Gontmakher told Meduza that Panorama’s “newsroom” currently comprises seven people, but new authors have been joining the project, as its audience grows. The website’s founders, he says, “work in the field of journalism,” and they copy edit the content submitted by the other editors who lack this experience. Gontmakher describes Panorama as “a hobby,” saying that everyone involved is contributing in their spare time.

The site’s fake stories have been fooling Russian journalists almost since day one. In December 2017, the newspaper Novye Izvestia believed that there was a campaign to strip Russia’s School Olympiad of its medal in physics, and ran Panorama’s report about how an Icelandic soccer fan named “Gundermurd Sigurdflorbradsen” supposedly complained about Russian cities’ difficult-to-pronounce names.

Thanks to the fake stories published by Panorama, more than a few groups have found themselves unexpectedly in the public hot seat. For example, the official newspaper of the truck manufacturer Kamaz had to deny that an unmanned vehicle destroyed one of the company’s factories; the actress Liya Akhedzhakova had to tell people that she never called for the demolition of Lenin’s tomb; and law enforcement agencies across Latvia had to field questions from the publication Delfi about their alleged decision to deport several Russian balalaika players supposedly arrested during a concert in Ventspils.

On April 1, Komsomolskaya Pravda reported that news about a man in Chelyabinsk destroying his neighbor’s car in protest against Britain’s expulsion of Russian diplomats “is a fake from Panorama,” but the newspaper still called the local police department and asked if they knew anything about the incident. The newspaper was informed that “the incident” never took place.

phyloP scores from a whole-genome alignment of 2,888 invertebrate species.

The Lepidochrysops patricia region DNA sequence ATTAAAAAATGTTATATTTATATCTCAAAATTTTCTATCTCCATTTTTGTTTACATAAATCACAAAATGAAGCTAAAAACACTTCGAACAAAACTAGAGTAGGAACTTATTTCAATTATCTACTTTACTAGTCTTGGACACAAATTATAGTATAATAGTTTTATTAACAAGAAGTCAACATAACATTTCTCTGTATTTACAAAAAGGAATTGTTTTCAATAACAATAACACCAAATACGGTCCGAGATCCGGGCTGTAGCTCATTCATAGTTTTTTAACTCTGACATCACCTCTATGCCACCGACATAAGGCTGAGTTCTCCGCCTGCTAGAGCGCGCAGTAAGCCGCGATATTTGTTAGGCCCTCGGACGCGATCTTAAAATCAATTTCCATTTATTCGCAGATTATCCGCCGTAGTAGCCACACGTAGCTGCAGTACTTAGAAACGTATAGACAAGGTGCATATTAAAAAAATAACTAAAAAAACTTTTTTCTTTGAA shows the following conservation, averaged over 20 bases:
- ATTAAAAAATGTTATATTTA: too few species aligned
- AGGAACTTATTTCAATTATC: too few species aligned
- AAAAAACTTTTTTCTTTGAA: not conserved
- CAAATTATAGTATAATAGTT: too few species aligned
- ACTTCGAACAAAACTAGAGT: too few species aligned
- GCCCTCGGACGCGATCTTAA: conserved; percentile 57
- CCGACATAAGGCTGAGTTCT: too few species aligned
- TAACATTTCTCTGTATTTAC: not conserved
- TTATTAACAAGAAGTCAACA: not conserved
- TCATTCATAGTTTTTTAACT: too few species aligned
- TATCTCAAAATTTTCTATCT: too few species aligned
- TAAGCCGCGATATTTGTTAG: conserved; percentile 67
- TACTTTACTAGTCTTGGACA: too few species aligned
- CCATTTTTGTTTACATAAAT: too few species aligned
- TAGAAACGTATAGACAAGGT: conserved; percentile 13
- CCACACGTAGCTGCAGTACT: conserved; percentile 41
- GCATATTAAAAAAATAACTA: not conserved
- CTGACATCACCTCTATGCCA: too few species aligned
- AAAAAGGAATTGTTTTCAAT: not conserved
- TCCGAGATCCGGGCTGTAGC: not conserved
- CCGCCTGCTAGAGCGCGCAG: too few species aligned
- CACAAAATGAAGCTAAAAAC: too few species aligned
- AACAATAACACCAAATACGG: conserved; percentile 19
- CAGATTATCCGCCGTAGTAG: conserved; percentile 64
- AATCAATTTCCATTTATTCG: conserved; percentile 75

Gontmakher told Meduza that Panorama’s writers used to get excited when the news media picked up their stories and ran with them. “Back then, it was pretty rare and amusing,” he says. The mood has shifted, however, and Gontmakher’s team no longer thinks these mistakes are so funny. When fake news finds its way to well-known Russian media outlets, he says, “it makes you wonder about their approach to working with information.”

Panorama’s main purpose isn’t to mock the Russian news media, and the project’s founders say it is first and foremost about grotesque humor that satirizes modern realities. Gontmakher says he and his co-conspirators take inspiration from “Reutov TV” (a show that aired on MTV Russia from 2010 until 2013, parodying the work of regional television stations). “If we can teach both the media and the readers — and this is probably even more important — to be more careful and to verify all information, then that will be great,” Gontmakher says.

Here’s a taste of some of Panorama’s recent headlines:

Story by Sultan Suleimanov, translation by Kevin Rothrock